Article Cohen, Montague; (2000)
Collection Profile: The Rutherford Museum at McGill University (/p/isis/citation/CBB000650074/) unapi

Article Greenslade, Thomas B., Jr.; (1999)
Collection Profile: Visits to Apparatus Collections I: Kenyon College (/p/isis/citation/CBB000650055/) unapi

Article Kremer, Richard; (2008)
A Time to Keep and a Time to Cast Away: Thoughts on Acquisitions for University Instrument Collections (/p/isis/citation/CBB001024120/) unapi

Book Riccadonna, Gianluca; Tucci, Pasquale; Zaninelli, Mario; Zulian, Marco; (2002)
La Scienza in Collegio: Strumenti scientifici del Collegio S. Francesco in Lodi (/p/isis/citation/CBB000751078/) unapi

Book Pietsc, Tamson; (2013)
Empire of Scholars: Universities, Networks and the British Academic World, 1850--1939 (/p/isis/citation/CBB001550008/) unapi

Article Viktoria Tkaczyk; (2023)
Early Sound Archiving and the Making of Scientific Resources (/p/isis/citation/CBB028278381/) unapi

Authors & Contributors
Greenslade, Thomas B., Jr.
Bigg, Charlotte
Cohen, Montague
Delft, Dirk van
Espahangizi, Kijan Malte
Heering, Peter
Rittenhouse: Journal of the American Scientific Instrument Enterprise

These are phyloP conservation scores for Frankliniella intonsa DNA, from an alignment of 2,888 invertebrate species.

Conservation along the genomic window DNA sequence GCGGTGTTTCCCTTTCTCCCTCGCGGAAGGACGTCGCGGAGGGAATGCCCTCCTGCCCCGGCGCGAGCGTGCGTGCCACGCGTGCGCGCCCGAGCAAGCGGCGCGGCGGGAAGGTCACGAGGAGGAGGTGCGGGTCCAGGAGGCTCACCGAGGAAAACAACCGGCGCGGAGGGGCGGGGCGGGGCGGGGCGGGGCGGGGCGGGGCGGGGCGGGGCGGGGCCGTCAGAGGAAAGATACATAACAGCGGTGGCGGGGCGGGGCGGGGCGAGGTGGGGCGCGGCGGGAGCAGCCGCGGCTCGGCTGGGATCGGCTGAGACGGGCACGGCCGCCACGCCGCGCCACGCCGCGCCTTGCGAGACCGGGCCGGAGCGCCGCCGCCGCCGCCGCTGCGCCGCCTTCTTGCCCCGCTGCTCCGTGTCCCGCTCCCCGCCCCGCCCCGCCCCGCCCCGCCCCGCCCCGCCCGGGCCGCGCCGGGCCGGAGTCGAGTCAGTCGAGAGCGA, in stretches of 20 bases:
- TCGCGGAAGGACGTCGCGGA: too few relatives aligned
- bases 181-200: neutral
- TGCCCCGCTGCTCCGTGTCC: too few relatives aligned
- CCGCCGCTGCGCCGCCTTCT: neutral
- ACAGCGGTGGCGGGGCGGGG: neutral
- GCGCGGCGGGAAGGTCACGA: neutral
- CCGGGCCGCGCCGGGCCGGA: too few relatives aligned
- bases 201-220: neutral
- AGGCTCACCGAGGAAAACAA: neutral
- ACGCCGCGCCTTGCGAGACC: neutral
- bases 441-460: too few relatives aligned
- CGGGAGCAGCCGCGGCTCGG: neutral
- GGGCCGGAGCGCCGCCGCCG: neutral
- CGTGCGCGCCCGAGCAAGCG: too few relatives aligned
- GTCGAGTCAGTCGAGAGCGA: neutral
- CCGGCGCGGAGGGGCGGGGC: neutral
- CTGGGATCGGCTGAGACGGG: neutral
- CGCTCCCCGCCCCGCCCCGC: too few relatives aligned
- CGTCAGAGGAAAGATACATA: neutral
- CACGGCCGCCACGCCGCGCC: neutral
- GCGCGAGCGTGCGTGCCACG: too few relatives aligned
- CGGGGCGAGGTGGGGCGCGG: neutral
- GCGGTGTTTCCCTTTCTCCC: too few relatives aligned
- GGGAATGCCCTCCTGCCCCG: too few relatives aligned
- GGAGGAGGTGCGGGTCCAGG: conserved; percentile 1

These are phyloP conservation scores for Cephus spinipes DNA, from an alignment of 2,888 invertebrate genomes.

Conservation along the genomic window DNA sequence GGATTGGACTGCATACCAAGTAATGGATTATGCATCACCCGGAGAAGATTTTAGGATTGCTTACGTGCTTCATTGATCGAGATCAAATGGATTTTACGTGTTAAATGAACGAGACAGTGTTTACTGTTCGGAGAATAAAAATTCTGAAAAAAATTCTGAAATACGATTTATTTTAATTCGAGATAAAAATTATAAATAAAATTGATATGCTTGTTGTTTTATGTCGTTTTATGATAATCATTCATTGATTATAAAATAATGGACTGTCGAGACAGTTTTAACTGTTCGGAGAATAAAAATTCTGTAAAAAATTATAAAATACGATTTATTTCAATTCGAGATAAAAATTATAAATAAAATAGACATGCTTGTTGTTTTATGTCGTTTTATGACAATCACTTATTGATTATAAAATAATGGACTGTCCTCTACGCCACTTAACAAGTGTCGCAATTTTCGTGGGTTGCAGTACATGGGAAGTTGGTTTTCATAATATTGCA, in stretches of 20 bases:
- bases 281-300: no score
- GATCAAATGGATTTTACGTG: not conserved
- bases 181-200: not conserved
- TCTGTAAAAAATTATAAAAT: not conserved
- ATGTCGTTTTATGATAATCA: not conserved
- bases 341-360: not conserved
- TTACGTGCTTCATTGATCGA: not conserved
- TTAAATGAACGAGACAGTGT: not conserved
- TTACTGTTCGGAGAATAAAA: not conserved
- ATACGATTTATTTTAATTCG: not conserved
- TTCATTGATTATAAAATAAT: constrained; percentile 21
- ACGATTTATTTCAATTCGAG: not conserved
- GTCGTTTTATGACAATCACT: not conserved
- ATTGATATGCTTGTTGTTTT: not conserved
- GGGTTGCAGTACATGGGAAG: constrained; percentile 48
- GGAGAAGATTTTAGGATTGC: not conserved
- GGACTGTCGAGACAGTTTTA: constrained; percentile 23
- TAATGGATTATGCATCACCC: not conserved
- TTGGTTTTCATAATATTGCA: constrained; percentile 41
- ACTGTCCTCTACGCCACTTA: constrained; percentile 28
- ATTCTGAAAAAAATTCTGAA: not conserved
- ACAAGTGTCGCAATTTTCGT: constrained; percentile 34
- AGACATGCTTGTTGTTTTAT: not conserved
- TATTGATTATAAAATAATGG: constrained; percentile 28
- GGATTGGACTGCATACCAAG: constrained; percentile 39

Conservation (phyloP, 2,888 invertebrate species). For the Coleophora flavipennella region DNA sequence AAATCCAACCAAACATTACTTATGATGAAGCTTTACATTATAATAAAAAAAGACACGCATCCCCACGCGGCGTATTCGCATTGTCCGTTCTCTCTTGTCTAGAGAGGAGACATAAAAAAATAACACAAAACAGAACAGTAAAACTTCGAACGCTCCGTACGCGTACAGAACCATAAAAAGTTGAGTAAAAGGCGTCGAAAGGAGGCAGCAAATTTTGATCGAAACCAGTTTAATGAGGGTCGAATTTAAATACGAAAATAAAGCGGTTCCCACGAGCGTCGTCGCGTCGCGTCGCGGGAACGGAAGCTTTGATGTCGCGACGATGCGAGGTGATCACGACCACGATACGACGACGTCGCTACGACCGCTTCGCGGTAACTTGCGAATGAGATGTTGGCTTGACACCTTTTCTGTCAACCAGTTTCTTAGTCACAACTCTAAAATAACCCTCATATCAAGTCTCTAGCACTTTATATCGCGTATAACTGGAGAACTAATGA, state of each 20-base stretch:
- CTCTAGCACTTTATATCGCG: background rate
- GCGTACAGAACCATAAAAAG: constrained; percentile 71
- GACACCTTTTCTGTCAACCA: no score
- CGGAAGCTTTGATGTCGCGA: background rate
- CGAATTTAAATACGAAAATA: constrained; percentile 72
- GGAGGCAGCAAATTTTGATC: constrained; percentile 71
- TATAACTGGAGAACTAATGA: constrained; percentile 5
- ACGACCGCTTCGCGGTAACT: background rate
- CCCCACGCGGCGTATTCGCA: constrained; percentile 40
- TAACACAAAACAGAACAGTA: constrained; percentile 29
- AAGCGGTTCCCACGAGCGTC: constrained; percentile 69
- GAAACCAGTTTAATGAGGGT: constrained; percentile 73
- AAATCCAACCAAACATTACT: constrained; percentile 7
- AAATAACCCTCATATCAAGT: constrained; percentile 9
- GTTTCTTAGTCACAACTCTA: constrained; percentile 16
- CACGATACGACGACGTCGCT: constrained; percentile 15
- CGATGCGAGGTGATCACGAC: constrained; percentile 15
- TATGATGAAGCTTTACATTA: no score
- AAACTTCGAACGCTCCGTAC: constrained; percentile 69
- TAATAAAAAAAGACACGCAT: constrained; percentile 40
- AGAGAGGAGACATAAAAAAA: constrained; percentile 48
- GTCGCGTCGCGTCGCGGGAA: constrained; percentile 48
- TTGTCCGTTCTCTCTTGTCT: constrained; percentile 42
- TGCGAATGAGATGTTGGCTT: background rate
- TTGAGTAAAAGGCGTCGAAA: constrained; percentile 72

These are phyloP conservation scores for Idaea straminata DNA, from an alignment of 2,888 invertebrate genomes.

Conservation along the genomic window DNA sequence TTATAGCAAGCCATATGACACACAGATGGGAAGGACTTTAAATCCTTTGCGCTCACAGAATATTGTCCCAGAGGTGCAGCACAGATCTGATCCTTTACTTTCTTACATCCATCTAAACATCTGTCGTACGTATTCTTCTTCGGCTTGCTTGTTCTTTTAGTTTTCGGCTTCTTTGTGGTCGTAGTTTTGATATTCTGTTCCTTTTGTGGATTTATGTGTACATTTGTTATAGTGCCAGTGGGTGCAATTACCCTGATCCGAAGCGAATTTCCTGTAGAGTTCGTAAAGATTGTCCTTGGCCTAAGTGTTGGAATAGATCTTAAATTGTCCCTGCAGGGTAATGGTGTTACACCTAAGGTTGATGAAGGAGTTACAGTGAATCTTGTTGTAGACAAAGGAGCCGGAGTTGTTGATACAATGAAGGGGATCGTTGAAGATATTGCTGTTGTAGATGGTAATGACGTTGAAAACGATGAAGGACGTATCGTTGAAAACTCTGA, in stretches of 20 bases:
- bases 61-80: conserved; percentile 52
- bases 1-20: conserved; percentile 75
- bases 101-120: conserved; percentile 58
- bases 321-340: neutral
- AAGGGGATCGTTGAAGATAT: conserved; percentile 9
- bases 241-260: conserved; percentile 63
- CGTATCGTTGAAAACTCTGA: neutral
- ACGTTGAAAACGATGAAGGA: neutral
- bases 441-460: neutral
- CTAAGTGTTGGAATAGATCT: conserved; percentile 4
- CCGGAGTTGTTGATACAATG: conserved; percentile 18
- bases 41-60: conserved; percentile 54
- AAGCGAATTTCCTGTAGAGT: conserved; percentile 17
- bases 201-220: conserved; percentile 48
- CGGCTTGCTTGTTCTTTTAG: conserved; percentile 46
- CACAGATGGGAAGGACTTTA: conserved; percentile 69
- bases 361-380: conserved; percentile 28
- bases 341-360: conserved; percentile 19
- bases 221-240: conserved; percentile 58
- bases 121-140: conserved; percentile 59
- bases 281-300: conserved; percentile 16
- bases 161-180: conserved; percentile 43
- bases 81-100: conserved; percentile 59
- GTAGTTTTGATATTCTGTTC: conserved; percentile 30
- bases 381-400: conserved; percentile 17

Isis: International Review Devoted to the History of Science and Its Cultural Influences
Annals of Science: The History of Science and Technology
Mitteilungen der Gesellschaft Deutscher Chemiker, Fachgruppe Geschichte der Chemie
Physics in Perspective
Manchester. University
Franz Steiner Verlag
T. R. E. G.
Fordham University
Pavia University Press
Scientific apparatus and instruments
Universities and colleges
Science education and teaching
Kamerlingh Onnes, Heike
Ockham, William of
Rutherford, Ernest, 1st Baron
Time Periods
19th century
20th century, early
20th century
18th century
20th century, late
Great Britain
Paris (France)
New York (U.S.)
McGill University
Ferrara. Università
University of São Paolo

Be the first to comment!

{{ comment.created_by.username }} on {{ comment.created_on | date:'medium' }}

Log in or register to comment